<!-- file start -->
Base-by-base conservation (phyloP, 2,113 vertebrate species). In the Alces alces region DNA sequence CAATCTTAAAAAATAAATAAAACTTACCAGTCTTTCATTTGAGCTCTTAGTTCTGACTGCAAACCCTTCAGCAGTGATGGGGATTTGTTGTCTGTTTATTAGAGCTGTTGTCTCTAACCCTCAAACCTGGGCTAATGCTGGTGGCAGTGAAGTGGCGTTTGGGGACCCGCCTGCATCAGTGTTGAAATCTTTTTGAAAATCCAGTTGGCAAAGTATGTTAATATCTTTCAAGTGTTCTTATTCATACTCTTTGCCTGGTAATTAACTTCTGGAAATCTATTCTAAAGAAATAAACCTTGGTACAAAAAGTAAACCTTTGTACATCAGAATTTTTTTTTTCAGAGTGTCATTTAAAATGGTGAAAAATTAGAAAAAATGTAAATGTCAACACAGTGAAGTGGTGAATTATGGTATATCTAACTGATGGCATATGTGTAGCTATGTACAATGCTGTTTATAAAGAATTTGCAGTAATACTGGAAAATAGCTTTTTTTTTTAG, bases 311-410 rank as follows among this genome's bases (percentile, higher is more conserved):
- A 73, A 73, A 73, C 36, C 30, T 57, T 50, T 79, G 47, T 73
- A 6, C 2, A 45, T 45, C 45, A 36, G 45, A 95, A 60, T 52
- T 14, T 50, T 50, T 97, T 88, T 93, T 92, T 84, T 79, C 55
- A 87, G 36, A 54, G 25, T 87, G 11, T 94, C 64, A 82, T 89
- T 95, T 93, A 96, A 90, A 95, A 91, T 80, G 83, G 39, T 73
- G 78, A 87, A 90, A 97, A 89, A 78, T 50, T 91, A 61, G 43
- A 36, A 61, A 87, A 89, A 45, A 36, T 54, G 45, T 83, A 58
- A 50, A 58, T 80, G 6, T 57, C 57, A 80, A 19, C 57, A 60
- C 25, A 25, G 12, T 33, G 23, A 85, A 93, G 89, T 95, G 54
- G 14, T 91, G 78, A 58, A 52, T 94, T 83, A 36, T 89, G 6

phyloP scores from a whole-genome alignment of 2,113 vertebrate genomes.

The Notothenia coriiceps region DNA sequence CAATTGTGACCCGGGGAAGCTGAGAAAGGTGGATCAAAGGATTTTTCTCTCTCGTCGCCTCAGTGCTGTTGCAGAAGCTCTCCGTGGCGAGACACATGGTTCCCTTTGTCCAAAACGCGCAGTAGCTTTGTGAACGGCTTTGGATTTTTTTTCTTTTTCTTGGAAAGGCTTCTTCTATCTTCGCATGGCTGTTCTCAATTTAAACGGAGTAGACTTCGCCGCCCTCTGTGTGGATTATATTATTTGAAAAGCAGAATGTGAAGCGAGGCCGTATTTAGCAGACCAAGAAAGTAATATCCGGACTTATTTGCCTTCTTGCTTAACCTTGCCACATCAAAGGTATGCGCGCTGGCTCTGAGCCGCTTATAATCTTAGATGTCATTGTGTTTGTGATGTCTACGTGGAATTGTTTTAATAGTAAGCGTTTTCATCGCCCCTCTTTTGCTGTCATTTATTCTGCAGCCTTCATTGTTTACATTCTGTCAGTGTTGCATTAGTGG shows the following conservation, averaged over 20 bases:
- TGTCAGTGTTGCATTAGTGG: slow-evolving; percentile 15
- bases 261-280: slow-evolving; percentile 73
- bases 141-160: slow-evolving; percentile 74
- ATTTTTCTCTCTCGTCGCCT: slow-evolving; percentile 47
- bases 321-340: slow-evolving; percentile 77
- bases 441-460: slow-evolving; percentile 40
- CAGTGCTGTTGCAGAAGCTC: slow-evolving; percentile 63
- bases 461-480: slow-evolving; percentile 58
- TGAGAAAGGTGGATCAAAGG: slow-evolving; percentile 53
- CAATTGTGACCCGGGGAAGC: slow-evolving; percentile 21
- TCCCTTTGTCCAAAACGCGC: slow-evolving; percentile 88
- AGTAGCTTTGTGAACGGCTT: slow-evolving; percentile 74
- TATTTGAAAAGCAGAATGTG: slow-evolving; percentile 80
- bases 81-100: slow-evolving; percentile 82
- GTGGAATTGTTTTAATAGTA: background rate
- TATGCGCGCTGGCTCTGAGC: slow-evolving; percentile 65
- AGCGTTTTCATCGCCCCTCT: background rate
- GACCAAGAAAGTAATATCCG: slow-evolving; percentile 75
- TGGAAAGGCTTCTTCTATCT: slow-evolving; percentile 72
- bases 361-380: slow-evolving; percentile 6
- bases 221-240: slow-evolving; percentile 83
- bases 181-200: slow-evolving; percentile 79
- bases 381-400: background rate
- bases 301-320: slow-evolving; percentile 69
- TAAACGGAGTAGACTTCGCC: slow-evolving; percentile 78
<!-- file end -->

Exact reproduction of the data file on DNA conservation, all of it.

Base-by-base conservation (phyloP, 2,113 vertebrate species). In the Alces alces region DNA sequence CAATCTTAAAAAATAAATAAAACTTACCAGTCTTTCATTTGAGCTCTTAGTTCTGACTGCAAACCCTTCAGCAGTGATGGGGATTTGTTGTCTGTTTATTAGAGCTGTTGTCTCTAACCCTCAAACCTGGGCTAATGCTGGTGGCAGTGAAGTGGCGTTTGGGGACCCGCCTGCATCAGTGTTGAAATCTTTTTGAAAATCCAGTTGGCAAAGTATGTTAATATCTTTCAAGTGTTCTTATTCATACTCTTTGCCTGGTAATTAACTTCTGGAAATCTATTCTAAAGAAATAAACCTTGGTACAAAAAGTAAACCTTTGTACATCAGAATTTTTTTTTTCAGAGTGTCATTTAAAATGGTGAAAAATTAGAAAAAATGTAAATGTCAACACAGTGAAGTGGTGAATTATGGTATATCTAACTGATGGCATATGTGTAGCTATGTACAATGCTGTTTATAAAGAATTTGCAGTAATACTGGAAAATAGCTTTTTTTTTTAG, bases 311-410 rank as follows among this genome's bases (percentile, higher is more conserved):
- A 73, A 73, A 73, C 36, C 30, T 57, T 50, T 79, G 47, T 73
- A 6, C 2, A 45, T 45, C 45, A 36, G 45, A 95, A 60, T 52
- T 14, T 50, T 50, T 97, T 88, T 93, T 92, T 84, T 79, C 55
- A 87, G 36, A 54, G 25, T 87, G 11, T 94, C 64, A 82, T 89
- T 95, T 93, A 96, A 90, A 95, A 91, T 80, G 83, G 39, T 73
- G 78, A 87, A 90, A 97, A 89, A 78, T 50, T 91, A 61, G 43
- A 36, A 61, A 87, A 89, A 45, A 36, T 54, G 45, T 83, A 58
- A 50, A 58, T 80, G 6, T 57, C 57, A 80, A 19, C 57, A 60
- C 25, A 25, G 12, T 33, G 23, A 85, A 93, G 89, T 95, G 54
- G 14, T 91, G 78, A 58, A 52, T 94, T 83, A 36, T 89, G 6

phyloP scores from a whole-genome alignment of 2,113 vertebrate genomes.

The Notothenia coriiceps region DNA sequence CAATTGTGACCCGGGGAAGCTGAGAAAGGTGGATCAAAGGATTTTTCTCTCTCGTCGCCTCAGTGCTGTTGCAGAAGCTCTCCGTGGCGAGACACATGGTTCCCTTTGTCCAAAACGCGCAGTAGCTTTGTGAACGGCTTTGGATTTTTTTTCTTTTTCTTGGAAAGGCTTCTTCTATCTTCGCATGGCTGTTCTCAATTTAAACGGAGTAGACTTCGCCGCCCTCTGTGTGGATTATATTATTTGAAAAGCAGAATGTGAAGCGAGGCCGTATTTAGCAGACCAAGAAAGTAATATCCGGACTTATTTGCCTTCTTGCTTAACCTTGCCACATCAAAGGTATGCGCGCTGGCTCTGAGCCGCTTATAATCTTAGATGTCATTGTGTTTGTGATGTCTACGTGGAATTGTTTTAATAGTAAGCGTTTTCATCGCCCCTCTTTTGCTGTCATTTATTCTGCAGCCTTCATTGTTTACATTCTGTCAGTGTTGCATTAGTGG shows the following conservation, averaged over 20 bases:
- TGTCAGTGTTGCATTAGTGG: slow-evolving; percentile 15
- bases 261-280: slow-evolving; percentile 73
- bases 141-160: slow-evolving; percentile 74
- ATTTTTCTCTCTCGTCGCCT: slow-evolving; percentile 47
- bases 321-340: slow-evolving; percentile 77
- bases 441-460: slow-evolving; percentile 40
- CAGTGCTGTTGCAGAAGCTC: slow-evolving; percentile 63
- bases 461-480: slow-evolving; percentile 58
- TGAGAAAGGTGGATCAAAGG: slow-evolving; percentile 53
- CAATTGTGACCCGGGGAAGC: slow-evolving; percentile 21
- TCCCTTTGTCCAAAACGCGC: slow-evolving; percentile 88
- AGTAGCTTTGTGAACGGCTT: slow-evolving; percentile 74
- TATTTGAAAAGCAGAATGTG: slow-evolving; percentile 80
- bases 81-100: slow-evolving; percentile 82
- GTGGAATTGTTTTAATAGTA: background rate
- TATGCGCGCTGGCTCTGAGC: slow-evolving; percentile 65
- AGCGTTTTCATCGCCCCTCT: background rate
- GACCAAGAAAGTAATATCCG: slow-evolving; percentile 75
- TGGAAAGGCTTCTTCTATCT: slow-evolving; percentile 72
- bases 361-380: slow-evolving; percentile 6
- bases 221-240: slow-evolving; percentile 83
- bases 181-200: slow-evolving; percentile 79
- bases 381-400: background rate
- bases 301-320: slow-evolving; percentile 69
- TAAACGGAGTAGACTTCGCC: slow-evolving; percentile 78